Category Archive 'Reserve Currency'

20 Jul 2014

How Long Will the Dollar Remain the Reserve Currency?

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dollar-is-toast

Liam Halligan, in the Telegraph, wonders aloud.

It is this “exorbitant privilege” – as French statesman Valéry Giscard d’Estaing once sourly observed – that has been the bedrock of America’s post-war hegemony. It is the status of the dollar, above all, that’s allowed Washington to get its way, putting the financial squeeze on recalcitrant countries via the IMF while funding foreign wars. To understand politics and power it pays to follow the money. And for the past 70 years, the dollar has ruled the roost.

This won’t change anytime soon. Something just took place, though, which illustrates that dollar reserve currency status won’t last forever and could be seriously diluted. Last week, seven decades on from Bretton Woods, the governments of Brazil, Russia, India and China led a conference in the Brazilian city of Fortaleza to mark the establishment of a new development bank that, whatever diplomatic niceties are put on it, is intent on competing with the IMF and World Bank.

It’s long been obvious the BRICs are coming. The total annual output of these four economies has spiralled in recent years, to an astonishing $29.6  trillion (£17.3 trillion) last year on a PPP-basis adjusted for living costs. That’s within spitting distance of the $34.2 trillion generated by the US and European Union combined.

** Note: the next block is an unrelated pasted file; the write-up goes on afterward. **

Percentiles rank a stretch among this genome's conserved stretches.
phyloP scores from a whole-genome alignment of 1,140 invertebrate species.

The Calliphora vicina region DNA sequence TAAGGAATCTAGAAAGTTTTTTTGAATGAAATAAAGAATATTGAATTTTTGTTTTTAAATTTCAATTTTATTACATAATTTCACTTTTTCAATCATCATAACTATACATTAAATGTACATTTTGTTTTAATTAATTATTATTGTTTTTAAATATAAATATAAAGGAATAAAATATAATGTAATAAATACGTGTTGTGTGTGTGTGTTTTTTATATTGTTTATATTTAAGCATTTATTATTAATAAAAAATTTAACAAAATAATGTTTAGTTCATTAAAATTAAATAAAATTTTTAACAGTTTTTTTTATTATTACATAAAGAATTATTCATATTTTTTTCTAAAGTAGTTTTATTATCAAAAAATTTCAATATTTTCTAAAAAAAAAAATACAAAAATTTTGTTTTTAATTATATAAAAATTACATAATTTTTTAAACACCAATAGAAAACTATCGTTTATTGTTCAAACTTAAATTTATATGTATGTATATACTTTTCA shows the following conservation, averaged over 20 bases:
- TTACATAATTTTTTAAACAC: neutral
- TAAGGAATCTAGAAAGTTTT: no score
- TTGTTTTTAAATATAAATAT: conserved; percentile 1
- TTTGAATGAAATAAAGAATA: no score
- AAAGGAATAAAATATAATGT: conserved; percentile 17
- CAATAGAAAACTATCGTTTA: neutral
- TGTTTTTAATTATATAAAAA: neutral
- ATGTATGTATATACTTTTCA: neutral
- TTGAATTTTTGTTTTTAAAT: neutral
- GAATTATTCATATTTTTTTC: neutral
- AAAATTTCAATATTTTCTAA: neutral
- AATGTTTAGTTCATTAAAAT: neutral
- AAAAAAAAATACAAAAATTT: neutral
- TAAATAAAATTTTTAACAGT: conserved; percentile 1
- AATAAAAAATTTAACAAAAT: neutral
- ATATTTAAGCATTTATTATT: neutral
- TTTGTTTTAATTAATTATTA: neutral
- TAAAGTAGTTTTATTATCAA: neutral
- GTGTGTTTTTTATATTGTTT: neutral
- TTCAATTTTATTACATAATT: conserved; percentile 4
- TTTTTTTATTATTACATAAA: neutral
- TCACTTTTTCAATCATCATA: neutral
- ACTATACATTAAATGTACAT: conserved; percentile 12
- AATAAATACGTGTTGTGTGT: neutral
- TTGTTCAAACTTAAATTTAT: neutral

America’s GDP, incidentally, was $16.8 trillion on World Bank numbers, and China’s was $16.2 trillion – within a whisker of knocking the US off its perch. The balance of global economic power is on a knife-edge. Tomorrow is almost today.

Read the whole thing.

24 Jan 2012

India Agrees to Pay Iran Gold For Oil

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Mossad-mouthpiece DEBKAfile reports that the assault on the US dollar as reserve currency by America’s most prominent foreign adversaries (including our trading partner China) is about to get underway.

India is the first buyer of Iranian oil to agree to pay for its purchases in gold instead of the US dollar, debkafile’s intelligence and Iranian sources report exclusively. Those sources expect China to follow suit. India and China take about one million barrels per day, or 40 percent of Iran’s total exports of 2.5 million bpd. Both are superpowers in terms of gold assets.

By trading in gold, New Delhi and Beijing enable Tehran to bypass the upcoming freeze on its central bank’s assets and the oil embargo which the European Union’s foreign ministers agreed to impose Monday, Jan. 23. The EU currently buys around 20 percent of Iran’s oil exports.

The vast sums involved in these transactions are expected, furthermore, to boost the price of gold and depress the value of the dollar on world markets.


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